ASHM Report Back

Clinical posts from members and guests of the Australasian Society for HIV, Viral Hepatitis and Sexual Health Medicine (ASHM) from various international medical and scientific conferences on HIV, AIDS, viral hepatitis, and sexual health.

HIV Co-infections, hepatitis B, hepatitis C and TB

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There is ongoing optimism surrounding the evolving management for Hepatitis C.  But this is also tempered by the enormity of the epidemic of Hepatitis C around the world.  Whilst ~250,000 Australians living with Hep C will potentially have access to PBS subsidized highly effective directly acting antivirals in the coming months, there are still 80 million people worldwide living with hepatitis C with the vast majority in Africa (22 million) and Asia (12 million).  Many of these people do not know they have Hepatitis C (i.e. they are not tested).  We were also shown a sobering figure illustrating that the global burden from liver disease is increasing more rapidly than any other disease (including cardiovascular, respiratory, diabetes) and hepatitis C has now overtaken hepatitis B as the leading cause of liver-related morbidity and mortality in the world.   

An example of the mortality impact of hepatitis C was starkly demonstrated in a US study.  They showed that the median life expectancy was 78 years (without HCV or HIV), 60 years (with HCV) and 52 years (with HCV/HIV co-infection).  And as populations in high income countries like Australia grow older, the proportion of liver transplants and liver cancer due to hepatitis C continues to rise.

Well, let me end on a good note for those living in Australia.  We look forward to the first interferon and ribavirin-free single tablet regimen (Harvoni = Ledispavir + Sofosbuvir).  This drug has already been given to more than 200,000 people treated outside clinical trials and is proving to be a real game-changer for the traditionally difficult to treat patients with HCV genotype 1 (>95% SVR after 8-12 weeks in treatment naive).  Viekira-Pak has also been recommended by PBAC for those with genotype 1.  It is also exciting to see that pan-genotypic regimens like Sofosbuvir + Daclastavir has also been approved by PBAC for genotype 3.  Here's hoping that PBS listing will come in Dec 2015 or early 2016.


Jason Ong

Tagged in: HIVAIDS2015

Excellent plenary session lead by Ed Gane discussing an overview of the swift evolution of HCV over 25 years!

I've summarised the main points: 

- HCV first identified in 1989 as non A non B


Current epidemic

- 80-100 million (300,000 in Aust & NZ) and is overtaking HBV as liver mortality 

- infection leads to premature death - especially co-infected HIV/HCV

- the disease burden will continue to rise as infected (ageing) patients develop complications such as cirrhosis and liver cancer.


So, how do we eliminate HCV? 


- genomic diversity (both virus & host)

- funding diminished now DAAs so potent 

- likely not to lead to eradicate HCV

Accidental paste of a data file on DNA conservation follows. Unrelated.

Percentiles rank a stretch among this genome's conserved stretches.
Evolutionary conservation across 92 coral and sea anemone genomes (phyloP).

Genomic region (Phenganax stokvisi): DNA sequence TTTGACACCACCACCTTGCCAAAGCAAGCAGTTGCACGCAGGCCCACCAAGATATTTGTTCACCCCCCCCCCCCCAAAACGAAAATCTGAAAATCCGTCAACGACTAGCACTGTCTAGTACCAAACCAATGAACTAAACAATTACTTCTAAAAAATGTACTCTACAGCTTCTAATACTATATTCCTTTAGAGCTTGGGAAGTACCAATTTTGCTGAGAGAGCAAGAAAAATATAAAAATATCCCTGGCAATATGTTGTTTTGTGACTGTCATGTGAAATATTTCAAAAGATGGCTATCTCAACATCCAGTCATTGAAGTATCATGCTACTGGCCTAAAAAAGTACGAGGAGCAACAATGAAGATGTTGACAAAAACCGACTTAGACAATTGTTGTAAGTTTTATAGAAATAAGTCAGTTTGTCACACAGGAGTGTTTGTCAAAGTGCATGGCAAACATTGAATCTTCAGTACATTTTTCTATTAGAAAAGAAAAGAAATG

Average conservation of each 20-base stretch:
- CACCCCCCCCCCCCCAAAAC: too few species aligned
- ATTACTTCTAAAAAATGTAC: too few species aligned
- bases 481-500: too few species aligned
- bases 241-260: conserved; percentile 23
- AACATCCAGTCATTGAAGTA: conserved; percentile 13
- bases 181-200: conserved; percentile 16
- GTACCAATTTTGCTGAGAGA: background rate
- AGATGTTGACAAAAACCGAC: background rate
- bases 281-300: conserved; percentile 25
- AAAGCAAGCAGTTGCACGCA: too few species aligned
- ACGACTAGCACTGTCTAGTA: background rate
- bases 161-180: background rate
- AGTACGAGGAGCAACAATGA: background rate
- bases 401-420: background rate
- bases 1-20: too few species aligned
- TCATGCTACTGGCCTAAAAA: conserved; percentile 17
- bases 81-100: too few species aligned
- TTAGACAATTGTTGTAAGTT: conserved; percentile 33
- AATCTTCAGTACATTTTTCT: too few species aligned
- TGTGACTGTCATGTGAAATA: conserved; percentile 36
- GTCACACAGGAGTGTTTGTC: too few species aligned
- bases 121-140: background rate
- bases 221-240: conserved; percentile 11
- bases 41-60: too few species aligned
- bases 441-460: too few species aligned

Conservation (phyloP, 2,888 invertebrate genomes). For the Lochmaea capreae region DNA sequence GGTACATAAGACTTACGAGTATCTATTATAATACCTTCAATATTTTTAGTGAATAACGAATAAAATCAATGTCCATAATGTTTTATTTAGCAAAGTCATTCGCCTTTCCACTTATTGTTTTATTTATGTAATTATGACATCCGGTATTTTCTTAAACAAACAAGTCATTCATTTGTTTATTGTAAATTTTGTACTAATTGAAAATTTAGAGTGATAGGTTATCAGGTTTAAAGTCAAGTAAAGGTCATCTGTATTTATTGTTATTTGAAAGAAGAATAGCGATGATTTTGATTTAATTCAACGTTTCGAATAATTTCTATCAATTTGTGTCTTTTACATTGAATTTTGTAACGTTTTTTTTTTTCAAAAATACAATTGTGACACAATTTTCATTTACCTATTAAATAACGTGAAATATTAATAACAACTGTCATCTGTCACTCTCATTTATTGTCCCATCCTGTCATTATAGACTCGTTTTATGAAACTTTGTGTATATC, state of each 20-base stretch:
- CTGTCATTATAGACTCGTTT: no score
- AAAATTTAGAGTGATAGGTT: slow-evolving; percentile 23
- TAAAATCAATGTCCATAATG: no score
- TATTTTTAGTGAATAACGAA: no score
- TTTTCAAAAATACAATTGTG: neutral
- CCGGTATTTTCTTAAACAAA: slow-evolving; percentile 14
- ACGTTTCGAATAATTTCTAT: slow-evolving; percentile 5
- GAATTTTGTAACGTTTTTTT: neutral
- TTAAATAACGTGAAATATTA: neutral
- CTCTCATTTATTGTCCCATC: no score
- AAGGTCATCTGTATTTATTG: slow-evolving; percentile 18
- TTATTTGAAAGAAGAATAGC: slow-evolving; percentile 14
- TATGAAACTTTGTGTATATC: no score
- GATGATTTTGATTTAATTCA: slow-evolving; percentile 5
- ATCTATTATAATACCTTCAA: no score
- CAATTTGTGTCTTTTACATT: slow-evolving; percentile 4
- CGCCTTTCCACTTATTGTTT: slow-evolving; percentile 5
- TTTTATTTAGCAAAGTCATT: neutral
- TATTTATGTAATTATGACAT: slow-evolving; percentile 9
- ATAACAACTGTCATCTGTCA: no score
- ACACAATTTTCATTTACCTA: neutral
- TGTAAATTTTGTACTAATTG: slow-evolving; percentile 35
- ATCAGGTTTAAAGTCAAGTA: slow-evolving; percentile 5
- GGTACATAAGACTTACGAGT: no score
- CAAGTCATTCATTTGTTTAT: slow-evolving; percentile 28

Public Health interventions?

- eg harm reduction in PWID (syringe programs etc)

- can only do so much - decrease prevalence by 1/3 in countries which employ reduction methods ( and most countries don't)


DAA therapy?

- we need patients to be diagnosed prior to any dent being made in HCV prevalence

- currently Aust has reasonable diagnosis rates, but very poor treatment rates

- DAAs offering a new treatment paradigm for HCV by combining effective drugs with minimal SE and short durations

- e.g. Ledipasvir/Sofosbuvir (Gilead) - daily, oral, 12 week program, IFN & RBV free with excellent SVRs (97%) in GT1. Even in Pugh B/C patients, SVR nudging 90%. In the co-infected cohort the results are equally exciting

- Abbvie & Merck also have similar products 


We CAN eliminate HCV with:


- better diagnosis rates 

- access to fibroscan 

- significant increased capacity to treat and uptake 

- employ treatment as prevention 

- make prescribing more accessible (in discussion in AUST) 



Exciting to think that Australia looks to be leading the way!

This question continues to be a vexing one with our definitive answers coming in probably 5 years time.  There is increasing evidence that AIN3 is a precursor to anal cancer but the problem is that we can screen for AIN3 (anal cytology, high resolution anoscopy) BUT we don't know two fundamental pieces of information.

1)  How do we treat AIN3 effectively?  To date, we have seen many treatment modalities trialed but AIN 3 is highly recurrent.  A triple arm trial in 146 HIV+ MSM reported by Dr. De Vries examined a group of HIV+ MSM who were screened by high resolution anoscopy and histopathologically confirmed to have AIN.  He then randomized them into 3 groups (16 weeks of imiquimod, 16 weeks of 5-FU or 16 weeks of monthly electrocautery).  It was disappointing to see that recurrence rates were high for all patients at 72 weeks (67%), imiquimod users (72%), 5FU users (58%) and electrocautery (68%).  When stratified by perianal vs. intraanal lesions, the peri-anal lesions did better.  

2)  Which men with AIN 3 should we treat?  As Dr. Mary Poynthn from the SPANC team demonstrated, nearly half of HIV+ MSM had detectable high-grad SIL (HSIL) and there was a high regression rate for AIN3 (~39 per 100 person years).  These figures almost match the "success rates" of many treatment modalities.  We need better tools to distinguish the AIN3 that are more likely to progress onto anal cancer (e.g. use of biomarkers like E6/7?).